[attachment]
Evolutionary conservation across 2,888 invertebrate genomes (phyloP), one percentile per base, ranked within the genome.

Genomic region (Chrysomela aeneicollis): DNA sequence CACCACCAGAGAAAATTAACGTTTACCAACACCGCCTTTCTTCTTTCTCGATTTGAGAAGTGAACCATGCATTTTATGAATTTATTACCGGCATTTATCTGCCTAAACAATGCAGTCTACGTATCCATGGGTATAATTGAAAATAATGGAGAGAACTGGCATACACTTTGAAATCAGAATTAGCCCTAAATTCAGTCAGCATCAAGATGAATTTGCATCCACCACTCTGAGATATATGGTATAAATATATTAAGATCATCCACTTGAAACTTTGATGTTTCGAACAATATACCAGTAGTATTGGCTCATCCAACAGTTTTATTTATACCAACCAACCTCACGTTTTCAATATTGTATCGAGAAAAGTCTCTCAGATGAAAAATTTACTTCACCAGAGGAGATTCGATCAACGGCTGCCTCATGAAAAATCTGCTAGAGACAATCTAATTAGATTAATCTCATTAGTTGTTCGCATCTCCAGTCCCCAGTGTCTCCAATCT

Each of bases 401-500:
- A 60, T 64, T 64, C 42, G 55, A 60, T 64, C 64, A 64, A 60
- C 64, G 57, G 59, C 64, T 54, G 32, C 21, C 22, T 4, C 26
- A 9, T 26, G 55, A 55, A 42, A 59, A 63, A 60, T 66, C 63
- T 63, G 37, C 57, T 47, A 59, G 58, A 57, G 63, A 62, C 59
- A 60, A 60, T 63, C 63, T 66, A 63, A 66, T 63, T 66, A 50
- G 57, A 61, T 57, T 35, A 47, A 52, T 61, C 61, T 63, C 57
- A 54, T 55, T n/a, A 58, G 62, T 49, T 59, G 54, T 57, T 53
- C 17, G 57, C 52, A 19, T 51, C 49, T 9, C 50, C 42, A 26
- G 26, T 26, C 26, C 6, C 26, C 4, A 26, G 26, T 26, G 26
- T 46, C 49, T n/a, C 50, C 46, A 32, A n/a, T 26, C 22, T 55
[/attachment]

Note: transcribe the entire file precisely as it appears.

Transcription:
Evolutionary conservation across 2,888 invertebrate genomes (phyloP), one percentile per base, ranked within the genome.

Genomic region (Chrysomela aeneicollis): DNA sequence CACCACCAGAGAAAATTAACGTTTACCAACACCGCCTTTCTTCTTTCTCGATTTGAGAAGTGAACCATGCATTTTATGAATTTATTACCGGCATTTATCTGCCTAAACAATGCAGTCTACGTATCCATGGGTATAATTGAAAATAATGGAGAGAACTGGCATACACTTTGAAATCAGAATTAGCCCTAAATTCAGTCAGCATCAAGATGAATTTGCATCCACCACTCTGAGATATATGGTATAAATATATTAAGATCATCCACTTGAAACTTTGATGTTTCGAACAATATACCAGTAGTATTGGCTCATCCAACAGTTTTATTTATACCAACCAACCTCACGTTTTCAATATTGTATCGAGAAAAGTCTCTCAGATGAAAAATTTACTTCACCAGAGGAGATTCGATCAACGGCTGCCTCATGAAAAATCTGCTAGAGACAATCTAATTAGATTAATCTCATTAGTTGTTCGCATCTCCAGTCCCCAGTGTCTCCAATCT

Each of bases 401-500:
- A 60, T 64, T 64, C 42, G 55, A 60, T 64, C 64, A 64, A 60
- C 64, G 57, G 59, C 64, T 54, G 32, C 21, C 22, T 4, C 26
- A 9, T 26, G 55, A 55, A 42, A 59, A 63, A 60, T 66, C 63
- T 63, G 37, C 57, T 47, A 59, G 58, A 57, G 63, A 62, C 59
- A 60, A 60, T 63, C 63, T 66, A 63, A 66, T 63, T 66, A 50
- G 57, A 61, T 57, T 35, A 47, A 52, T 61, C 61, T 63, C 57
- A 54, T 55, T n/a, A 58, G 62, T 49, T 59, G 54, T 57, T 53
- C 17, G 57, C 52, A 19, T 51, C 49, T 9, C 50, C 42, A 26
- G 26, T 26, C 26, C 6, C 26, C 4, A 26, G 26, T 26, G 26
- T 46, C 49, T n/a, C 50, C 46, A 32, A n/a, T 26, C 22, T 55